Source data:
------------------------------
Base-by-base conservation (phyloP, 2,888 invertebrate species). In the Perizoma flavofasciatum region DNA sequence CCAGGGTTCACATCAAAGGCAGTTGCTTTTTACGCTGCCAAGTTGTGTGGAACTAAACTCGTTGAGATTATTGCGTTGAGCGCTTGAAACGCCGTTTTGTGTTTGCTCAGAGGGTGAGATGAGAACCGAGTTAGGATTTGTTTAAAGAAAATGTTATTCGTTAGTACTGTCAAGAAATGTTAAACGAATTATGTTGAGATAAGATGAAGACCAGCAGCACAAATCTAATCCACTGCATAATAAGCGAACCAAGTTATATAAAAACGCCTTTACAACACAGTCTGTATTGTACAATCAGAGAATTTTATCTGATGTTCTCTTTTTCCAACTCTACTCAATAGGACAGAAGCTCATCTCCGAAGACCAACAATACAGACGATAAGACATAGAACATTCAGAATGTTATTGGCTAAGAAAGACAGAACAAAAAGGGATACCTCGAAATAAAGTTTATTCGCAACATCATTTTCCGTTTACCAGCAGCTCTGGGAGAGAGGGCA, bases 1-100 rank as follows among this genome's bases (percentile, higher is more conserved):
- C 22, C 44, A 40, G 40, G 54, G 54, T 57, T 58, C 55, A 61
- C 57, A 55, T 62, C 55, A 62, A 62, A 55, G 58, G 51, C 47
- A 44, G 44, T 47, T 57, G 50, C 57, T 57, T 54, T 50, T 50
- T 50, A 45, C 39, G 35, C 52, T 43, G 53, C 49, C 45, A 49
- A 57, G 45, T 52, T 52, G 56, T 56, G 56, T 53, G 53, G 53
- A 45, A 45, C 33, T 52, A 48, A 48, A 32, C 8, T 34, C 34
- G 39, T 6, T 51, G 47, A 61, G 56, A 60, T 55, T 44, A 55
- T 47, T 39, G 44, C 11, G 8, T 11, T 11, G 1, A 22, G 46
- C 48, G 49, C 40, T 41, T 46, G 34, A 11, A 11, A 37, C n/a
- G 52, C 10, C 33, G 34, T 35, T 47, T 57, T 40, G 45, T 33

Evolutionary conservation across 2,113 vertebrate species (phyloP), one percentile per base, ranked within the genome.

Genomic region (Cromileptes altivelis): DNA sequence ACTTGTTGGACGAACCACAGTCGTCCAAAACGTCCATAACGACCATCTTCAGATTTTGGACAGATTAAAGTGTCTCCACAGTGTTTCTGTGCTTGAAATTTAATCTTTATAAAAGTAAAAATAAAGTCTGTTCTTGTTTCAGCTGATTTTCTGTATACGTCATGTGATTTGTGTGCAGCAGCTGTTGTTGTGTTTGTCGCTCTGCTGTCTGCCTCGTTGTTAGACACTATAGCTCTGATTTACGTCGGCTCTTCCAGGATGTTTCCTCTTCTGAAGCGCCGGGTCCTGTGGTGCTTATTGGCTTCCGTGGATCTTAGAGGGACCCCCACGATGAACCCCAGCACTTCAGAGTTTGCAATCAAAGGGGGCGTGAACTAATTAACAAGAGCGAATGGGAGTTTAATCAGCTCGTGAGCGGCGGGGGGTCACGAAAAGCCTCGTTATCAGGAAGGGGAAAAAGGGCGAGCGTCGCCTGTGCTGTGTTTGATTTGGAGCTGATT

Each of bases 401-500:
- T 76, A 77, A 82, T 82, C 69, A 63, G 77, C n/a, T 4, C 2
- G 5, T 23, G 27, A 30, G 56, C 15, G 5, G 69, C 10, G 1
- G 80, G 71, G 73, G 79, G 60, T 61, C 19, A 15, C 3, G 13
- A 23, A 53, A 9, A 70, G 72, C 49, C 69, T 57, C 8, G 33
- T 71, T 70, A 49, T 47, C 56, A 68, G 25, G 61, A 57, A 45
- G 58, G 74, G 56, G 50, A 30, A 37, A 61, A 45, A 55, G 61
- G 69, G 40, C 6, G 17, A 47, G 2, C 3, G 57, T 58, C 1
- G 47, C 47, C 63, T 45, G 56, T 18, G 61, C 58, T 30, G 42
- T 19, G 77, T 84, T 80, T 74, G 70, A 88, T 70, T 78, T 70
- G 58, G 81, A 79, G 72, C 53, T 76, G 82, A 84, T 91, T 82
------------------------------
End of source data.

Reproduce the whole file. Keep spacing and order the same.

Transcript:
Base-by-base conservation (phyloP, 2,888 invertebrate species). In the Perizoma flavofasciatum region DNA sequence CCAGGGTTCACATCAAAGGCAGTTGCTTTTTACGCTGCCAAGTTGTGTGGAACTAAACTCGTTGAGATTATTGCGTTGAGCGCTTGAAACGCCGTTTTGTGTTTGCTCAGAGGGTGAGATGAGAACCGAGTTAGGATTTGTTTAAAGAAAATGTTATTCGTTAGTACTGTCAAGAAATGTTAAACGAATTATGTTGAGATAAGATGAAGACCAGCAGCACAAATCTAATCCACTGCATAATAAGCGAACCAAGTTATATAAAAACGCCTTTACAACACAGTCTGTATTGTACAATCAGAGAATTTTATCTGATGTTCTCTTTTTCCAACTCTACTCAATAGGACAGAAGCTCATCTCCGAAGACCAACAATACAGACGATAAGACATAGAACATTCAGAATGTTATTGGCTAAGAAAGACAGAACAAAAAGGGATACCTCGAAATAAAGTTTATTCGCAACATCATTTTCCGTTTACCAGCAGCTCTGGGAGAGAGGGCA, bases 1-100 rank as follows among this genome's bases (percentile, higher is more conserved):
- C 22, C 44, A 40, G 40, G 54, G 54, T 57, T 58, C 55, A 61
- C 57, A 55, T 62, C 55, A 62, A 62, A 55, G 58, G 51, C 47
- A 44, G 44, T 47, T 57, G 50, C 57, T 57, T 54, T 50, T 50
- T 50, A 45, C 39, G 35, C 52, T 43, G 53, C 49, C 45, A 49
- A 57, G 45, T 52, T 52, G 56, T 56, G 56, T 53, G 53, G 53
- A 45, A 45, C 33, T 52, A 48, A 48, A 32, C 8, T 34, C 34
- G 39, T 6, T 51, G 47, A 61, G 56, A 60, T 55, T 44, A 55
- T 47, T 39, G 44, C 11, G 8, T 11, T 11, G 1, A 22, G 46
- C 48, G 49, C 40, T 41, T 46, G 34, A 11, A 11, A 37, C n/a
- G 52, C 10, C 33, G 34, T 35, T 47, T 57, T 40, G 45, T 33

Evolutionary conservation across 2,113 vertebrate species (phyloP), one percentile per base, ranked within the genome.

Genomic region (Cromileptes altivelis): DNA sequence ACTTGTTGGACGAACCACAGTCGTCCAAAACGTCCATAACGACCATCTTCAGATTTTGGACAGATTAAAGTGTCTCCACAGTGTTTCTGTGCTTGAAATTTAATCTTTATAAAAGTAAAAATAAAGTCTGTTCTTGTTTCAGCTGATTTTCTGTATACGTCATGTGATTTGTGTGCAGCAGCTGTTGTTGTGTTTGTCGCTCTGCTGTCTGCCTCGTTGTTAGACACTATAGCTCTGATTTACGTCGGCTCTTCCAGGATGTTTCCTCTTCTGAAGCGCCGGGTCCTGTGGTGCTTATTGGCTTCCGTGGATCTTAGAGGGACCCCCACGATGAACCCCAGCACTTCAGAGTTTGCAATCAAAGGGGGCGTGAACTAATTAACAAGAGCGAATGGGAGTTTAATCAGCTCGTGAGCGGCGGGGGGTCACGAAAAGCCTCGTTATCAGGAAGGGGAAAAAGGGCGAGCGTCGCCTGTGCTGTGTTTGATTTGGAGCTGATT

Each of bases 401-500:
- T 76, A 77, A 82, T 82, C 69, A 63, G 77, C n/a, T 4, C 2
- G 5, T 23, G 27, A 30, G 56, C 15, G 5, G 69, C 10, G 1
- G 80, G 71, G 73, G 79, G 60, T 61, C 19, A 15, C 3, G 13
- A 23, A 53, A 9, A 70, G 72, C 49, C 69, T 57, C 8, G 33
- T 71, T 70, A 49, T 47, C 56, A 68, G 25, G 61, A 57, A 45
- G 58, G 74, G 56, G 50, A 30, A 37, A 61, A 45, A 55, G 61
- G 69, G 40, C 6, G 17, A 47, G 2, C 3, G 57, T 58, C 1
- G 47, C 47, C 63, T 45, G 56, T 18, G 61, C 58, T 30, G 42
- T 19, G 77, T 84, T 80, T 74, G 70, A 88, T 70, T 78, T 70
- G 58, G 81, A 79, G 72, C 53, T 76, G 82, A 84, T 91, T 82